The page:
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Thread: Managing UFH Manifold and Mixing Valve

  1. #11
    Automated Home Jr Member RichardC's Avatar
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    Quote Originally Posted by MrFluffy View Post

    When something has such WAF that she insists you fit it again, you know it was right...
    My wife now simply asks then I start going on about how some bit of tech will be so much better, "What will the WAF be then?"

    I am just sorting out quotes at the moment for a 15 zone UFH system, two manifolds. With a couple of loops going in first as it's a renovation, somewhat over the top sensor arrangement to see what method of controlling the room works before rolling it out throughout the house. Using Idratek to control it. Lots of learning to do.

  2. #12
    Automated Home Jr Member
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    I've read this thread with interest as I'm currently putting in a completely new central heating system with 3 zones:

    1st and 2nd floor radiators (bedrooms and bathrooms)
    Ground floor radiators (living rooms and hall)
    Ground floor UFH (kitchen)

    It will also have an unvented hot water cylinder with a secondary return pump so that you don't have to run the hot taps for ages before they deliver hot water (controlled via a timeclock if not automated).

    I only decided to bite the bullet and go with Idratek for lighting in the last couple of weeks, and since then I've been thinking 'why not do the heating as well from the start?'.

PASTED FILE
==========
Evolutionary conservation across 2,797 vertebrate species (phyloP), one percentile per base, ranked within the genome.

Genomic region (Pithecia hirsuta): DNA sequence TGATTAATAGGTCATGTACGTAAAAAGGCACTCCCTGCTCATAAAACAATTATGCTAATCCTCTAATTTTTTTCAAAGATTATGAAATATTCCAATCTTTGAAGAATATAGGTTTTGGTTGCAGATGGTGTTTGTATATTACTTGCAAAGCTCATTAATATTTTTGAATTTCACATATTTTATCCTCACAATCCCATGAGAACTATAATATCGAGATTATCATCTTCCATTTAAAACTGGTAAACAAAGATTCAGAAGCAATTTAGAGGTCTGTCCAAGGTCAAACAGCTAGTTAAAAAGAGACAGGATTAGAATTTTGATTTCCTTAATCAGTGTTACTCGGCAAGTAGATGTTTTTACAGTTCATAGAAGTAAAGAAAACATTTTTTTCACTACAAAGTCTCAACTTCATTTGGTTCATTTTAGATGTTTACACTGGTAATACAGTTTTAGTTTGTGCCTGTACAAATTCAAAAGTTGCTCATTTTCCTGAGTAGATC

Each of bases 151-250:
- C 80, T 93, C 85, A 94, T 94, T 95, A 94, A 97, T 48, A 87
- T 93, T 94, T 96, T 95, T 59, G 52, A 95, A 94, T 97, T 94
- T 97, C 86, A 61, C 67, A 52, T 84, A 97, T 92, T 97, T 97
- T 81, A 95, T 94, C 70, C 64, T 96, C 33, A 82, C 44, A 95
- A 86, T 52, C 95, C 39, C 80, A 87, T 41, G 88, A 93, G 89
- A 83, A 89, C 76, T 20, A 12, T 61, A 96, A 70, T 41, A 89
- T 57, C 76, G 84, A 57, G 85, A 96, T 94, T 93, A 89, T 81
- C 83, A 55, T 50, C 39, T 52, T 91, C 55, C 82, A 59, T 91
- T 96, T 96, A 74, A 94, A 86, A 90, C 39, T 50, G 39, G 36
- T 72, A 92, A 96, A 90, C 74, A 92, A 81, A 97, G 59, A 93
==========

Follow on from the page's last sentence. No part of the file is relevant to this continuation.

Apart from the obvious need for Idratek temperature sensors within each of the 3 zones, I think what I need for the conventional part of the CH and HW system is:

    • 2 relays for the CH (radiator) zone valves
    • 1 relay for the hot water valve
    • 1 relay for the boiler
    • Digital input to know whether the hot water cylinder is above/below desired temperature
    • 1 relay for the secondary return pump (can be controlled via presence in each of the rooms with a hot water tap)


    But when it comes to the UFH I'm not so sure. The spec from Polypipe says there will be a pump, 5 actuators, a 'single zone control pack' and a '4 zone slave pack'. Presumably this means the 5 actuators will all be switched together, so I only need one relay for the pump and another for the actuators?

    All advice gratefully received

    Thanks

  3. #13
    Automated Home Ninja Viv's Avatar
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    [QUOTE=

    But when it comes to the UFH I'm not so sure. The spec from Polypipe says there will be a pump, 5 actuators, a 'single zone control pack' and a '4 zone slave pack'. Presumably this means the 5 actuators will all be switched together, so I only need one relay for the pump and another for the actuators?

    You say its just your kitchen that has under floor heating. This means you would only be using one valve on the UFH manifold and the pump. So for these two relays are required.

    Viv

  4. #14
    Automated Home Guru JonS's Avatar
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    Quote Originally Posted by __CA__ View Post
    I've read this thread with interest as I'm currently putting in a completely new central heating system with 3 zones:
    This sounds very familar, the difference in my set-up is no HW recirculation & full UFH on the ground floor. I currently have a conventional set of controls, and intend to add automation to run in parallel so I can switch between the 2 should I need to. The drivers for this are WAF, not freaking out plumbers who are very conservative and will blame new stuff for anything & to aid saleability in (many) years time.
    I am planning relays for
    each zone valve (2CH 1HW)
    each UFH zone
    UFH pump
    boiler (system boiler so includes pump)
    I think the zone valves will be OK with DRB/QRI relays, not sure if the boiler and pump need something with a higher rating.